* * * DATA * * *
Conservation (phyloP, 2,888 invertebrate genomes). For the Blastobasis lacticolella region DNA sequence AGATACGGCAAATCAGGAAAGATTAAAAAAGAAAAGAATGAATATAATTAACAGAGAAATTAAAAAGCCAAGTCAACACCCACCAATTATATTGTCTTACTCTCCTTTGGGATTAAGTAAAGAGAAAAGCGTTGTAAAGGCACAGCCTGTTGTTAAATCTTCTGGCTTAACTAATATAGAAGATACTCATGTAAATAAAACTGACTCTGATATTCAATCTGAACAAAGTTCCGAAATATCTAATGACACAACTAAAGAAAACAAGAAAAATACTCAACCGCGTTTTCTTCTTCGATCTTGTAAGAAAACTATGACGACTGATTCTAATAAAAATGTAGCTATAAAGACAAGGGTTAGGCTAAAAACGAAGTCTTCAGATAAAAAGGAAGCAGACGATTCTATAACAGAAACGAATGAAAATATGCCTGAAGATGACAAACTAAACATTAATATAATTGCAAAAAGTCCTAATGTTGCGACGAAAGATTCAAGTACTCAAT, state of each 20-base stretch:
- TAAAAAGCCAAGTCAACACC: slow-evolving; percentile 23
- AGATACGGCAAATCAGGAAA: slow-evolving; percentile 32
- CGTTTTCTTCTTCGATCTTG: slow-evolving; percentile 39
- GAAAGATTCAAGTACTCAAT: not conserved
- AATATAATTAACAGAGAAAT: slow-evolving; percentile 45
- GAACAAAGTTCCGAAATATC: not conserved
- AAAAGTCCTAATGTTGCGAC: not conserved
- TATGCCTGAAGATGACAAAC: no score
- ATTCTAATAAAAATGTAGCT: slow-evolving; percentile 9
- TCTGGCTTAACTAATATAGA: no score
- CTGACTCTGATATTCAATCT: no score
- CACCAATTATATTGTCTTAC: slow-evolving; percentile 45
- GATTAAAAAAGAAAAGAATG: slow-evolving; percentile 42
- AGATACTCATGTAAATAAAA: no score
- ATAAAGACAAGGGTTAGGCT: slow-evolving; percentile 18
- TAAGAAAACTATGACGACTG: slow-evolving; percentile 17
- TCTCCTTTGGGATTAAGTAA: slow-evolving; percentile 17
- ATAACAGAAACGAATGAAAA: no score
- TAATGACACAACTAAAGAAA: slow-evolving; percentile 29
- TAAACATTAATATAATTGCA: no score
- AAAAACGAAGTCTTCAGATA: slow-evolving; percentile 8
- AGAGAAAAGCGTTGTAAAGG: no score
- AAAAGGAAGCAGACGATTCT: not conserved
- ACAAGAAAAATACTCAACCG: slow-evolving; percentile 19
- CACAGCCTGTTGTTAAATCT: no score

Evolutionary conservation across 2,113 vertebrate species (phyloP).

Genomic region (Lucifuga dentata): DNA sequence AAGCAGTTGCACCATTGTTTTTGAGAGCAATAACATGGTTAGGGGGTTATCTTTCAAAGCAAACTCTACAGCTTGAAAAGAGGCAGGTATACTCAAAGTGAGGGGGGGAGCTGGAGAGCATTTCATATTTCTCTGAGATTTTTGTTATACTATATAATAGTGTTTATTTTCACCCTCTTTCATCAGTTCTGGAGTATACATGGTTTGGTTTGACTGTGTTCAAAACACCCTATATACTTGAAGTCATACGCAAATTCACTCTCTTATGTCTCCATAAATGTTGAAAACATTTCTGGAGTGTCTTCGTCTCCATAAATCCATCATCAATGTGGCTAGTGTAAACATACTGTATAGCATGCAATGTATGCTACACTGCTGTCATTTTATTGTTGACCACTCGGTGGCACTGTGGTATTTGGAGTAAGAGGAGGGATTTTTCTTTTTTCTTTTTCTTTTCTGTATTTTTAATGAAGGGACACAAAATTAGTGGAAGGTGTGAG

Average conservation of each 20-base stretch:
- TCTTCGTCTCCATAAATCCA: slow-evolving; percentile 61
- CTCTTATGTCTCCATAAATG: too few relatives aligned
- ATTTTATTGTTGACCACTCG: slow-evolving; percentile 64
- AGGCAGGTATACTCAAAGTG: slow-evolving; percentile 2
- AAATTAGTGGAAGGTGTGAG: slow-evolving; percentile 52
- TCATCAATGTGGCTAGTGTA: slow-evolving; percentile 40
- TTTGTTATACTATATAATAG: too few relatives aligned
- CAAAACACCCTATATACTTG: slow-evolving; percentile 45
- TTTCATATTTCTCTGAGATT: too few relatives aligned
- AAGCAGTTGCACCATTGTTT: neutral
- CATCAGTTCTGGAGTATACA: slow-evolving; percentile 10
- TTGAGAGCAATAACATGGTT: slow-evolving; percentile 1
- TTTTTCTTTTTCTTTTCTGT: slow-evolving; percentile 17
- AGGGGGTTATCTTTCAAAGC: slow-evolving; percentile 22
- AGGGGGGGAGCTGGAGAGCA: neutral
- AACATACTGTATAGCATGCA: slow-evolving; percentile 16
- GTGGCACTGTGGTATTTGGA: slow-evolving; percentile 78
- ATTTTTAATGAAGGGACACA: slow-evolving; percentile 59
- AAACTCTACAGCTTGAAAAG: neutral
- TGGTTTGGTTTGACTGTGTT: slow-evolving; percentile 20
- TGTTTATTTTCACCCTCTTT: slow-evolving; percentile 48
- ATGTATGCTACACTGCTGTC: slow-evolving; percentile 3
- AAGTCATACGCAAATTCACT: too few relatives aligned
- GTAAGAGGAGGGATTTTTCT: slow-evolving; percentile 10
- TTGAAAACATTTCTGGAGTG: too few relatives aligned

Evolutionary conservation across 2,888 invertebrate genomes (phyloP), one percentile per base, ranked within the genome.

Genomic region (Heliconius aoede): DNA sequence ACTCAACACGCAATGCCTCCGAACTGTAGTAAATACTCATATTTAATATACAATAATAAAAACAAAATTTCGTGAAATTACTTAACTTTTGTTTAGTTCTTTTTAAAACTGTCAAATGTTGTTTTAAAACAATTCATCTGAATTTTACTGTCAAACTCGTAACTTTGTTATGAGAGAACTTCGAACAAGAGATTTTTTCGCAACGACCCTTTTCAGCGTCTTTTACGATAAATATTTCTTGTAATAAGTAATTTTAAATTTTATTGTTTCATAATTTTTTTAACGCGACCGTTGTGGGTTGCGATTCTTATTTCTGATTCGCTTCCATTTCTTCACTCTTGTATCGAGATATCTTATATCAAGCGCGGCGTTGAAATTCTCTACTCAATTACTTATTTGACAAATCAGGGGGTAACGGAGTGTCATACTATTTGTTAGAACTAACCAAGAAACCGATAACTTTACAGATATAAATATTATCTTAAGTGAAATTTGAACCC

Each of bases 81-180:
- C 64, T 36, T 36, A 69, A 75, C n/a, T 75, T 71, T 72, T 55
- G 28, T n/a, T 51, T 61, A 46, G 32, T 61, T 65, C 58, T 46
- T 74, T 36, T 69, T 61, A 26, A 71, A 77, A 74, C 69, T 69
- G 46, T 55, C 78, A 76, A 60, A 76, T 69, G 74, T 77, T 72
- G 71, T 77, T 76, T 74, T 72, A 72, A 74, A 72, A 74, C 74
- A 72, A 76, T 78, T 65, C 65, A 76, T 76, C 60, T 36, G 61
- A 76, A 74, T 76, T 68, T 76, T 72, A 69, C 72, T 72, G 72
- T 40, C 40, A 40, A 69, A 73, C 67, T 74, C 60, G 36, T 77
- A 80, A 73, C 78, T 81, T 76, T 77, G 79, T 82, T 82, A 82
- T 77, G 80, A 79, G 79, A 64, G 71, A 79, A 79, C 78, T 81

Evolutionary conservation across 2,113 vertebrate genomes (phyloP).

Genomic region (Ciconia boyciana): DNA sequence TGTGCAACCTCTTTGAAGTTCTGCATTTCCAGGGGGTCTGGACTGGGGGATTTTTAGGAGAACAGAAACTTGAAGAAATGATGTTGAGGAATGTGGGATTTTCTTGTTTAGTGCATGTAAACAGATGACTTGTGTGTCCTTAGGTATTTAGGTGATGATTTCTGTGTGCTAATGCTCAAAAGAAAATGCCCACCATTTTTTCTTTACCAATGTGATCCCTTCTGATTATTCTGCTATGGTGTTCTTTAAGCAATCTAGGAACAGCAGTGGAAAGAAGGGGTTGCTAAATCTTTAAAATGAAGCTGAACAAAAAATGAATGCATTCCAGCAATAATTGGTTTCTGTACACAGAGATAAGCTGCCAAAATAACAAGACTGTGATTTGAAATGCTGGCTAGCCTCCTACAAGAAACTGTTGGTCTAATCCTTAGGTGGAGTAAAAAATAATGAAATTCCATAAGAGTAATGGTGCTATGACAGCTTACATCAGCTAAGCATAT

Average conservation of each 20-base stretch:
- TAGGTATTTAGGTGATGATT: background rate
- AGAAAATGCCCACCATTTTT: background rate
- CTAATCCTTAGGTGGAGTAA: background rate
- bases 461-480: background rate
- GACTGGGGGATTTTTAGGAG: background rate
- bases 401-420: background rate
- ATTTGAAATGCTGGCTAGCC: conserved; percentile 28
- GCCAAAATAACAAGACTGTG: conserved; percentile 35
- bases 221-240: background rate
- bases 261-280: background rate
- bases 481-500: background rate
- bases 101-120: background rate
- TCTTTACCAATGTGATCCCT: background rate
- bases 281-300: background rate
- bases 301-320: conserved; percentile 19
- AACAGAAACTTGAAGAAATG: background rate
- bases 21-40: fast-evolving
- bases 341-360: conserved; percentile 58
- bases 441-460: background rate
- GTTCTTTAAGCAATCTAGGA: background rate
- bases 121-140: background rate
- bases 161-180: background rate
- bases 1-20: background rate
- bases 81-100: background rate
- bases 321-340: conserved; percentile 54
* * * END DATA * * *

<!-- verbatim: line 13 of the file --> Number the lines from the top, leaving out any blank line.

- CACCAATTATATTGTCTTAC: slow-evolving; percentile 45